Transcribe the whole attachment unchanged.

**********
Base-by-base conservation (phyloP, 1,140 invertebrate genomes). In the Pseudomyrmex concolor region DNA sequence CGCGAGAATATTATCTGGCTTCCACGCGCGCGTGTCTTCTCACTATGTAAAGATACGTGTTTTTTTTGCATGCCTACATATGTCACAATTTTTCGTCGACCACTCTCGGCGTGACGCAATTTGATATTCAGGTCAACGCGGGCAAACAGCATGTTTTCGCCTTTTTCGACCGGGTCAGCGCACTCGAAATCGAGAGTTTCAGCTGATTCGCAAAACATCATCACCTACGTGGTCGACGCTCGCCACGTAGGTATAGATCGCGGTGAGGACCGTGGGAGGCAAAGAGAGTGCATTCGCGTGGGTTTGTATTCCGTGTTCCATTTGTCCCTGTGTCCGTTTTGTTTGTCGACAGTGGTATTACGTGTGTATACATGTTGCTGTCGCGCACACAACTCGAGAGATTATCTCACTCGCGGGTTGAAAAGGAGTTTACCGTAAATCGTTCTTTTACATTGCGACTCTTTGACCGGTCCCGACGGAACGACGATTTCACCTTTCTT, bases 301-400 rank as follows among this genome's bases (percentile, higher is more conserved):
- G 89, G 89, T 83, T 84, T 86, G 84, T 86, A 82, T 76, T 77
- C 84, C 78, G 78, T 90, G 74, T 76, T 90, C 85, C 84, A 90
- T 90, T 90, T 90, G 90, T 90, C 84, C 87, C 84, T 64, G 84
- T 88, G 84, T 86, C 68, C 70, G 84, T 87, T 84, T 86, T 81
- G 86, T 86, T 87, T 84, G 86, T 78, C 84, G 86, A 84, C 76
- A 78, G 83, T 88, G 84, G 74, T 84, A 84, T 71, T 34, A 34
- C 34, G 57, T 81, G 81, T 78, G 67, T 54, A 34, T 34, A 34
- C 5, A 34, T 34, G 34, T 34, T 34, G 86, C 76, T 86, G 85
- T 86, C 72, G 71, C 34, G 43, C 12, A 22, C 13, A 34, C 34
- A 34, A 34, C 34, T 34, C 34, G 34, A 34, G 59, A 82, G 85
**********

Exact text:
Base-by-base conservation (phyloP, 1,140 invertebrate genomes). In the Pseudomyrmex concolor region DNA sequence CGCGAGAATATTATCTGGCTTCCACGCGCGCGTGTCTTCTCACTATGTAAAGATACGTGTTTTTTTTGCATGCCTACATATGTCACAATTTTTCGTCGACCACTCTCGGCGTGACGCAATTTGATATTCAGGTCAACGCGGGCAAACAGCATGTTTTCGCCTTTTTCGACCGGGTCAGCGCACTCGAAATCGAGAGTTTCAGCTGATTCGCAAAACATCATCACCTACGTGGTCGACGCTCGCCACGTAGGTATAGATCGCGGTGAGGACCGTGGGAGGCAAAGAGAGTGCATTCGCGTGGGTTTGTATTCCGTGTTCCATTTGTCCCTGTGTCCGTTTTGTTTGTCGACAGTGGTATTACGTGTGTATACATGTTGCTGTCGCGCACACAACTCGAGAGATTATCTCACTCGCGGGTTGAAAAGGAGTTTACCGTAAATCGTTCTTTTACATTGCGACTCTTTGACCGGTCCCGACGGAACGACGATTTCACCTTTCTT, bases 301-400 rank as follows among this genome's bases (percentile, higher is more conserved):
- G 89, G 89, T 83, T 84, T 86, G 84, T 86, A 82, T 76, T 77
- C 84, C 78, G 78, T 90, G 74, T 76, T 90, C 85, C 84, A 90
- T 90, T 90, T 90, G 90, T 90, C 84, C 87, C 84, T 64, G 84
- T 88, G 84, T 86, C 68, C 70, G 84, T 87, T 84, T 86, T 81
- G 86, T 86, T 87, T 84, G 86, T 78, C 84, G 86, A 84, C 76
- A 78, G 83, T 88, G 84, G 74, T 84, A 84, T 71, T 34, A 34
- C 34, G 57, T 81, G 81, T 78, G 67, T 54, A 34, T 34, A 34
- C 5, A 34, T 34, G 34, T 34, T 34, G 86, C 76, T 86, G 85
- T 86, C 72, G 71, C 34, G 43, C 12, A 22, C 13, A 34, C 34
- A 34, A 34, C 34, T 34, C 34, G 34, A 34, G 59, A 82, G 85